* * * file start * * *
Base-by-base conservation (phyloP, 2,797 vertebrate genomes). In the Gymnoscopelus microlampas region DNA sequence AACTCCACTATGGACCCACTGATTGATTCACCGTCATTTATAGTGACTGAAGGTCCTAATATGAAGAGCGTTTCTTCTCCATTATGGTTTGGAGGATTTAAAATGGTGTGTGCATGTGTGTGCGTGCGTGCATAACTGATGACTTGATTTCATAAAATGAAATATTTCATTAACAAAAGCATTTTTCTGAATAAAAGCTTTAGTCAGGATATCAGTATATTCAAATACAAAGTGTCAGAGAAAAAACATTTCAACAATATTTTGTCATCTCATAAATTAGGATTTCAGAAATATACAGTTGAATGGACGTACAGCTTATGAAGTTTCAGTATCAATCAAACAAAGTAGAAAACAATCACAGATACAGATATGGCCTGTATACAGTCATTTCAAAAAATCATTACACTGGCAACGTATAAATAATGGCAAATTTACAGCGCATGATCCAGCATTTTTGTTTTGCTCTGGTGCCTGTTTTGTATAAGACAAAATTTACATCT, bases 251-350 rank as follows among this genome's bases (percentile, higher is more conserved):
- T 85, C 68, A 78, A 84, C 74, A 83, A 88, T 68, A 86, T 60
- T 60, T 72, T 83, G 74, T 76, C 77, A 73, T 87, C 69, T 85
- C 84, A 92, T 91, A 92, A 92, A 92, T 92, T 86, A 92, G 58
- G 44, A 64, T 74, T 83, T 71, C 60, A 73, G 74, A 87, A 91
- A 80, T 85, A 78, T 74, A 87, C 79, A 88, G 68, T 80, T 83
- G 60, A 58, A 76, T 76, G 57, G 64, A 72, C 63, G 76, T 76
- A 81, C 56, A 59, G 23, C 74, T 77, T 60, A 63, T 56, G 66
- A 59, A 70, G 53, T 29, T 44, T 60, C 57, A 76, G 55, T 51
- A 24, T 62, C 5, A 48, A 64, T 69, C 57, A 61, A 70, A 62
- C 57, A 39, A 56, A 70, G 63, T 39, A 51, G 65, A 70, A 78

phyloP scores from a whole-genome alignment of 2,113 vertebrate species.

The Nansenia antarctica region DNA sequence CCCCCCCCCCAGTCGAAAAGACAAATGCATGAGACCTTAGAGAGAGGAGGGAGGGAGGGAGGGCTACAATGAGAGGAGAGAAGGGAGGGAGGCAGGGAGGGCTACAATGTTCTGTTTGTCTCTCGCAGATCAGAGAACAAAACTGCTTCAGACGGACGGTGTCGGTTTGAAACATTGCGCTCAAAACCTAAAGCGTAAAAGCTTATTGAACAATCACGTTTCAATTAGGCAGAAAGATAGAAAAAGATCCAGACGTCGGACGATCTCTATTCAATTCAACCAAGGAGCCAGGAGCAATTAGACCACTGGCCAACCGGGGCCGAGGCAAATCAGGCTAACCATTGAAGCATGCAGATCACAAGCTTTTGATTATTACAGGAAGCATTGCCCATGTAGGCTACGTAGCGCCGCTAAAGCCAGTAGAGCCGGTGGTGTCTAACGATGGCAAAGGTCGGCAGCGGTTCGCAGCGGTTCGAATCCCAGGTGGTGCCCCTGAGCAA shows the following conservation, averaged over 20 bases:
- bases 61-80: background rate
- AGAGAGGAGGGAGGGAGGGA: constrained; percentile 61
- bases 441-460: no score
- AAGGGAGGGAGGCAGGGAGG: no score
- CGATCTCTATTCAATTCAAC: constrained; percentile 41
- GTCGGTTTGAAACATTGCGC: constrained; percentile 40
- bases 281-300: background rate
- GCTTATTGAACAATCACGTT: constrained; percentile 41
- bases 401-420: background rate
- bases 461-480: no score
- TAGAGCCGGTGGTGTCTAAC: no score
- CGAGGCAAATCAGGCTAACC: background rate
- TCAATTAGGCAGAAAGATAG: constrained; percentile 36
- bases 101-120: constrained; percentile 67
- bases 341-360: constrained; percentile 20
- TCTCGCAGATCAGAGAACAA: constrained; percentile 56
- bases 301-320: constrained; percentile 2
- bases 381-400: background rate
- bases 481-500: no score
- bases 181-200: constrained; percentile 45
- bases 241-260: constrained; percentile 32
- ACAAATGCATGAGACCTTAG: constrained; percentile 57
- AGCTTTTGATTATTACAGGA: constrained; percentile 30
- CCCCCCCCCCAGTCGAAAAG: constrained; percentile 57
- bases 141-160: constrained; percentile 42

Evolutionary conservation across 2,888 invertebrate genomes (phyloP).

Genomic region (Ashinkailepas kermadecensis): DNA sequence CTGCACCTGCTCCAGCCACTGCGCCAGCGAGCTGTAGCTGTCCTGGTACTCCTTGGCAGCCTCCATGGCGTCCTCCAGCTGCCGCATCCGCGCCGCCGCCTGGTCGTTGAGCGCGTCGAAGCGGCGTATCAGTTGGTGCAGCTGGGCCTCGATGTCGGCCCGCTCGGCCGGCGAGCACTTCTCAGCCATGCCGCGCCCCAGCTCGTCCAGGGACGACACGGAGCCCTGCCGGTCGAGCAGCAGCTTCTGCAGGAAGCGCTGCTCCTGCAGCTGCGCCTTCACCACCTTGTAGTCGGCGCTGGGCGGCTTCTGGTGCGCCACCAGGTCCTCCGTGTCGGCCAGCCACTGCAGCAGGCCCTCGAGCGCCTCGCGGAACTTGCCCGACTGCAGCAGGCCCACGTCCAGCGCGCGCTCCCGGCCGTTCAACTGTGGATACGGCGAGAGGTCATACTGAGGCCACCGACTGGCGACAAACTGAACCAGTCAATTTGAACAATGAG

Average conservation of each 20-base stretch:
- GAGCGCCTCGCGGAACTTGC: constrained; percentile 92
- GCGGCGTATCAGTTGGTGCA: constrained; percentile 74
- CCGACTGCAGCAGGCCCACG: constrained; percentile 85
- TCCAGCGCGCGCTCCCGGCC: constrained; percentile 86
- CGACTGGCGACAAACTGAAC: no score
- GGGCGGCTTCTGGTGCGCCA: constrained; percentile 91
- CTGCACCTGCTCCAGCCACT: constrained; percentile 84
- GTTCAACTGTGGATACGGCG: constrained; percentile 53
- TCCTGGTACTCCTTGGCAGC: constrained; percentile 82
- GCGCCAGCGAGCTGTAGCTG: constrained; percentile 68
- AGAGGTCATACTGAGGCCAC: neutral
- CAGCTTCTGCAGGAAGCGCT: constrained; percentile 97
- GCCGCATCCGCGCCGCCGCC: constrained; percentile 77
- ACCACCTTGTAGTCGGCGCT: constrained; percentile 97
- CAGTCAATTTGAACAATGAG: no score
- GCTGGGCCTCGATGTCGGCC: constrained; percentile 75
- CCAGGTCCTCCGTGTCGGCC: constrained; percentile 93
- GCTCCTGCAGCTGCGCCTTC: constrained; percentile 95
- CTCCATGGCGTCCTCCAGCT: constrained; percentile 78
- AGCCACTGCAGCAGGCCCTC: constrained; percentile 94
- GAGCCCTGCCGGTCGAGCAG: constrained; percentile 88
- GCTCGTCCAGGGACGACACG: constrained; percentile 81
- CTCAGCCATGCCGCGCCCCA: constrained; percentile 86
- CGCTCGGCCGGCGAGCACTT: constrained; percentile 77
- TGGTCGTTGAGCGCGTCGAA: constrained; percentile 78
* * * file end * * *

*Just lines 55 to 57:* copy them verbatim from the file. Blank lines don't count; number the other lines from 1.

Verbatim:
- ACCACCTTGTAGTCGGCGCT: constrained; percentile 97
- CAGTCAATTTGAACAATGAG: no score
- GCTGGGCCTCGATGTCGGCC: constrained; percentile 75